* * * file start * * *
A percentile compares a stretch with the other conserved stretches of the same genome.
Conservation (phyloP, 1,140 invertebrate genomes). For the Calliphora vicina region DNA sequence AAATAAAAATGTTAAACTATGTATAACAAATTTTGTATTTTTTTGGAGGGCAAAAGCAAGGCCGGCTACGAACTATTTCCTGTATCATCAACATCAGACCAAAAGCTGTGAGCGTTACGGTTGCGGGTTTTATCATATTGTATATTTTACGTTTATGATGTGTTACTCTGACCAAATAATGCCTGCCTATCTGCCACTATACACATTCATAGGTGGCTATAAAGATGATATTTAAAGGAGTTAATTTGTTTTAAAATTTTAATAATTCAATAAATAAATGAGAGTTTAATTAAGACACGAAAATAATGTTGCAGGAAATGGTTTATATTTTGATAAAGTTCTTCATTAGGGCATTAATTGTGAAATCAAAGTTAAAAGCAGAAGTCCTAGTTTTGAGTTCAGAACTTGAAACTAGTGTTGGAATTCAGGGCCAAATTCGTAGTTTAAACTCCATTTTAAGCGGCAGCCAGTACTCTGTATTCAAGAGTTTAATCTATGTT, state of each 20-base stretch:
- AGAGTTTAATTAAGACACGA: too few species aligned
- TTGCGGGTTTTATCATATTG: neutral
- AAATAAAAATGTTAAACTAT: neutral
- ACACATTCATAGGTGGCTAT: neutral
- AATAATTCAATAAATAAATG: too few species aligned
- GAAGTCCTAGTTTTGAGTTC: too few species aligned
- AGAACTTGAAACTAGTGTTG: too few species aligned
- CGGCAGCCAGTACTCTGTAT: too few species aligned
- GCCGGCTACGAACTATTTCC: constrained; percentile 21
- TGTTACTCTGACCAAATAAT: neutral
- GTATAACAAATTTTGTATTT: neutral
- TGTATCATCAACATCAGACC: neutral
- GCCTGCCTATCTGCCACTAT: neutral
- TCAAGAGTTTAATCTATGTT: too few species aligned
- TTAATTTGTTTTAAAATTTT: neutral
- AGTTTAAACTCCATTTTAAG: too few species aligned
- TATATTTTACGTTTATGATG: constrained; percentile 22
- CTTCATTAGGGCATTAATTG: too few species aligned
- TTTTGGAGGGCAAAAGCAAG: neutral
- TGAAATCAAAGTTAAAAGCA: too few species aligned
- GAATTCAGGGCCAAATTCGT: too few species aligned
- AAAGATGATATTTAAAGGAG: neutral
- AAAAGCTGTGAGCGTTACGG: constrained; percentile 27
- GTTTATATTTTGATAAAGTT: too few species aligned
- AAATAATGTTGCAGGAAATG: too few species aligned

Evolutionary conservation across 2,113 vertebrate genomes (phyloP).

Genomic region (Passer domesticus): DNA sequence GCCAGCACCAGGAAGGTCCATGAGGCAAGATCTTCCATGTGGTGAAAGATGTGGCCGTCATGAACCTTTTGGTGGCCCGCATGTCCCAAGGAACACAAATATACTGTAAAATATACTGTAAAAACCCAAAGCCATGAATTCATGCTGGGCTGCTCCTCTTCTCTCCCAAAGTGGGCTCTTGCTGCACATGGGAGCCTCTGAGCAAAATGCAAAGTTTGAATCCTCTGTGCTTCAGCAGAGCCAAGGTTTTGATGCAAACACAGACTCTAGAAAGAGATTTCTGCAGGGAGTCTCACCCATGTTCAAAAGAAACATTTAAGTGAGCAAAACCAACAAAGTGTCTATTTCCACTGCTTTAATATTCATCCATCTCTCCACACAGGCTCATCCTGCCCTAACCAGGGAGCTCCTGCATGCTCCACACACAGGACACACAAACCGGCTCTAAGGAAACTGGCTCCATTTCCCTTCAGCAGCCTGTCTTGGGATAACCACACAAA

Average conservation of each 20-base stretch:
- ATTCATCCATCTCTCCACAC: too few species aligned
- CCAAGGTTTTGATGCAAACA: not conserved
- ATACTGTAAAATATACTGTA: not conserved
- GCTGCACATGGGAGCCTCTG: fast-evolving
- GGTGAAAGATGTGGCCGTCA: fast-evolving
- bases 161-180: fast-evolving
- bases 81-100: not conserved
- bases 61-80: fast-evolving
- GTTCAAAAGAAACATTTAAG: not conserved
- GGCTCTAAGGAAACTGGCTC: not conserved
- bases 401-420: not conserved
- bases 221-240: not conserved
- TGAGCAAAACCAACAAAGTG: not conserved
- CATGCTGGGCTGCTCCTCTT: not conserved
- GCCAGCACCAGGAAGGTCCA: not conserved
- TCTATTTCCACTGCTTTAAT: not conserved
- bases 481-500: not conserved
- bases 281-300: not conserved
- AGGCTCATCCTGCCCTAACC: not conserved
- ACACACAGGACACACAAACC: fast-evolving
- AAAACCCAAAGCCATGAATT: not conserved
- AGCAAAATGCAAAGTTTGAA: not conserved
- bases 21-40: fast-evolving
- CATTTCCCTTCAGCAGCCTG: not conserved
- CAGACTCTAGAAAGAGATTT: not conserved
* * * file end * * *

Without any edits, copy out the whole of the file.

A percentile compares a stretch with the other conserved stretches of the same genome.
Conservation (phyloP, 1,140 invertebrate genomes). For the Calliphora vicina region DNA sequence AAATAAAAATGTTAAACTATGTATAACAAATTTTGTATTTTTTTGGAGGGCAAAAGCAAGGCCGGCTACGAACTATTTCCTGTATCATCAACATCAGACCAAAAGCTGTGAGCGTTACGGTTGCGGGTTTTATCATATTGTATATTTTACGTTTATGATGTGTTACTCTGACCAAATAATGCCTGCCTATCTGCCACTATACACATTCATAGGTGGCTATAAAGATGATATTTAAAGGAGTTAATTTGTTTTAAAATTTTAATAATTCAATAAATAAATGAGAGTTTAATTAAGACACGAAAATAATGTTGCAGGAAATGGTTTATATTTTGATAAAGTTCTTCATTAGGGCATTAATTGTGAAATCAAAGTTAAAAGCAGAAGTCCTAGTTTTGAGTTCAGAACTTGAAACTAGTGTTGGAATTCAGGGCCAAATTCGTAGTTTAAACTCCATTTTAAGCGGCAGCCAGTACTCTGTATTCAAGAGTTTAATCTATGTT, state of each 20-base stretch:
- AGAGTTTAATTAAGACACGA: too few species aligned
- TTGCGGGTTTTATCATATTG: neutral
- AAATAAAAATGTTAAACTAT: neutral
- ACACATTCATAGGTGGCTAT: neutral
- AATAATTCAATAAATAAATG: too few species aligned
- GAAGTCCTAGTTTTGAGTTC: too few species aligned
- AGAACTTGAAACTAGTGTTG: too few species aligned
- CGGCAGCCAGTACTCTGTAT: too few species aligned
- GCCGGCTACGAACTATTTCC: constrained; percentile 21
- TGTTACTCTGACCAAATAAT: neutral
- GTATAACAAATTTTGTATTT: neutral
- TGTATCATCAACATCAGACC: neutral
- GCCTGCCTATCTGCCACTAT: neutral
- TCAAGAGTTTAATCTATGTT: too few species aligned
- TTAATTTGTTTTAAAATTTT: neutral
- AGTTTAAACTCCATTTTAAG: too few species aligned
- TATATTTTACGTTTATGATG: constrained; percentile 22
- CTTCATTAGGGCATTAATTG: too few species aligned
- TTTTGGAGGGCAAAAGCAAG: neutral
- TGAAATCAAAGTTAAAAGCA: too few species aligned
- GAATTCAGGGCCAAATTCGT: too few species aligned
- AAAGATGATATTTAAAGGAG: neutral
- AAAAGCTGTGAGCGTTACGG: constrained; percentile 27
- GTTTATATTTTGATAAAGTT: too few species aligned
- AAATAATGTTGCAGGAAATG: too few species aligned

Evolutionary conservation across 2,113 vertebrate genomes (phyloP).

Genomic region (Passer domesticus): DNA sequence GCCAGCACCAGGAAGGTCCATGAGGCAAGATCTTCCATGTGGTGAAAGATGTGGCCGTCATGAACCTTTTGGTGGCCCGCATGTCCCAAGGAACACAAATATACTGTAAAATATACTGTAAAAACCCAAAGCCATGAATTCATGCTGGGCTGCTCCTCTTCTCTCCCAAAGTGGGCTCTTGCTGCACATGGGAGCCTCTGAGCAAAATGCAAAGTTTGAATCCTCTGTGCTTCAGCAGAGCCAAGGTTTTGATGCAAACACAGACTCTAGAAAGAGATTTCTGCAGGGAGTCTCACCCATGTTCAAAAGAAACATTTAAGTGAGCAAAACCAACAAAGTGTCTATTTCCACTGCTTTAATATTCATCCATCTCTCCACACAGGCTCATCCTGCCCTAACCAGGGAGCTCCTGCATGCTCCACACACAGGACACACAAACCGGCTCTAAGGAAACTGGCTCCATTTCCCTTCAGCAGCCTGTCTTGGGATAACCACACAAA

Average conservation of each 20-base stretch:
- ATTCATCCATCTCTCCACAC: too few species aligned
- CCAAGGTTTTGATGCAAACA: not conserved
- ATACTGTAAAATATACTGTA: not conserved
- GCTGCACATGGGAGCCTCTG: fast-evolving
- GGTGAAAGATGTGGCCGTCA: fast-evolving
- bases 161-180: fast-evolving
- bases 81-100: not conserved
- bases 61-80: fast-evolving
- GTTCAAAAGAAACATTTAAG: not conserved
- GGCTCTAAGGAAACTGGCTC: not conserved
- bases 401-420: not conserved
- bases 221-240: not conserved
- TGAGCAAAACCAACAAAGTG: not conserved
- CATGCTGGGCTGCTCCTCTT: not conserved
- GCCAGCACCAGGAAGGTCCA: not conserved
- TCTATTTCCACTGCTTTAAT: not conserved
- bases 481-500: not conserved
- bases 281-300: not conserved
- AGGCTCATCCTGCCCTAACC: not conserved
- ACACACAGGACACACAAACC: fast-evolving
- AAAACCCAAAGCCATGAATT: not conserved
- AGCAAAATGCAAAGTTTGAA: not conserved
- bases 21-40: fast-evolving
- CATTTCCCTTCAGCAGCCTG: not conserved
- CAGACTCTAGAAAGAGATTT: not conserved